Architects and engineers are turning to timber framing as an greener option.
At the turn of the 20th century, heavy timber was the preferred choice for providing the structural framing for multistory commercial and apartment buildings.
Remnants of that era are among the most treasured historic buildings in the Twin Cities, such as the 500,000-square foot Butler Square in Minneapolis, where Douglas fir trees were fashioned by timber magnate T.B. Walker into mighty posts and beams supporting the weight of the massive nine-story warehouse.
But with the rise of concrete and steel after World War I, the idea of using timber framing for tall buildings fell out of favor — at least until now, as environmentally conscious architects and engineers (and of course, the wood products industry) are pushing to revive what has largely become a lost art form as part of a larger “green building” movement.
They’re not only touting the reduction of a building’s “carbon footprint” by using wood framing for mid-rise structures, but also its beauty as an architectural material and cost-effective product.
“There’s this kind of awakening, sort of the rebirth of timber,” said architect Brian Court of Seattle’s Miller Hull Partnership, who was speaking this week at a wood products industry event at the Minneapolis Convention Center.
Named Seattle’s “Young Architect of the Year” in June by that city’s branch of the American Institute of Architects, Court recently finished work on the Bullitt Center — a six-story office building in Seattle that used wood framing as part of a foundation challenge to design “the greenest commercial building in the world.”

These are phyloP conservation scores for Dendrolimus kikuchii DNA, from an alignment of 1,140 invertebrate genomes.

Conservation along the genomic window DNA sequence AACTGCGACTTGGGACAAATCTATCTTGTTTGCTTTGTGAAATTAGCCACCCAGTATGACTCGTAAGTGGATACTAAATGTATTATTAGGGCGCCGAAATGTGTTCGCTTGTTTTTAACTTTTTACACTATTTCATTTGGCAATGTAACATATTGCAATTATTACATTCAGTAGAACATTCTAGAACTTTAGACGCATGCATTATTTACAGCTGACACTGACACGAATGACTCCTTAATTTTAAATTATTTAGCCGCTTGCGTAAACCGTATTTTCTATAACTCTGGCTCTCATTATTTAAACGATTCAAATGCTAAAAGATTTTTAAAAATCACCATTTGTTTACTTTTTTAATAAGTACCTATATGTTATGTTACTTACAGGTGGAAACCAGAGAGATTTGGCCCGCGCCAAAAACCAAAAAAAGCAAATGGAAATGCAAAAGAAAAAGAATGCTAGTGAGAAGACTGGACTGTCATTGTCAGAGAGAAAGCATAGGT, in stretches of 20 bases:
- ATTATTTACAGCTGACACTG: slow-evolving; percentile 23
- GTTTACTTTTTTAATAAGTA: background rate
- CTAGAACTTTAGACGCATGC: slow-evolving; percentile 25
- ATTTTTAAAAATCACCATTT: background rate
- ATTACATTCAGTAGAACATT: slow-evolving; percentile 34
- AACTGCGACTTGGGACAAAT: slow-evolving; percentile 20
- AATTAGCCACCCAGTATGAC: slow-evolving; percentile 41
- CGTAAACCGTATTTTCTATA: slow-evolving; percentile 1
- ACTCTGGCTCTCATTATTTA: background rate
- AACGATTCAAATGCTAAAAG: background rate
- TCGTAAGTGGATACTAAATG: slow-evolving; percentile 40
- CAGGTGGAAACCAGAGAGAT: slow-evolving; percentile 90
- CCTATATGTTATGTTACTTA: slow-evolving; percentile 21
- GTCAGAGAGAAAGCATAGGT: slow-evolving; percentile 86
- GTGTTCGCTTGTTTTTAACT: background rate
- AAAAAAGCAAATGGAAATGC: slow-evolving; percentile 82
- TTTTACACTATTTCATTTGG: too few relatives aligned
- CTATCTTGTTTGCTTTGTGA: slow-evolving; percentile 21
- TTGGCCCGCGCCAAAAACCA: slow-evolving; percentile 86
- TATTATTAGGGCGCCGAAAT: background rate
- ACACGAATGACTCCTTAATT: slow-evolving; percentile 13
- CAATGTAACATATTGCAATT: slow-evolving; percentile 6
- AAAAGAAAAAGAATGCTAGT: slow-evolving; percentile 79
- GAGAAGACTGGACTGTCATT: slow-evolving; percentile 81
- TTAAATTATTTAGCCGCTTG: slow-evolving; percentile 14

“It’s a huge movement right now, and there are lot of engineers and architects focused on it because of the virtues of timber framing from an environmental footprint perspective,” he said.
“If you consider the forest, when you’re growing the trees, carbon is sequestered in the wood. Even after you mill it, deliver it to the site and install it, all the energy it took to create that material is virtually offset by the sequestered carbon inside it, whereas concrete and steel require massive amounts of energy to generate the final structural product — tenfold, if not more.”
Court’s work on the Bullitt Center drew much interest at the Woodworks fair, which was sponsored by the U.S. Softwood Lumber Board, the Canadian government and the province of British Columbia.
Like Butler Square, it uses Douglas fir beams and columns on its upper four floors over a two-story reinforced concrete base, finished to an industrial appearance grade.
Its floors are composed of 2-by-6 dimensional lumber nailed together into solid panels, while plywood is used for its roof and floor diaphragms as well as for some wall panels.
In trying to revive wood framing as a 21st-century commercial building option, however, backers have had to overcome some image problems, Court admitted.
“Wood has all this untapped potential, and we’re only now sort of rediscovering it because it got a bad name after the Great Chicago Fire [of 1871] as well as massive fires in other cities many years ago.
“But we can deal with that now. There were no sprinkler systems then. … Heavy timber, by virtue of its size, actually will burn for an hour or two before it loses its structural capacity.”
Wood framing is now even being looked at for skyscrapers.
Another effort highlighted at the Woodworks fair was a study performed by Bemidji-born architect Benton Johnson of Chicago’s Skidmore, Owings & Merrill, which envisions a 395-foot-tall, 42-story wood-framed apartment building.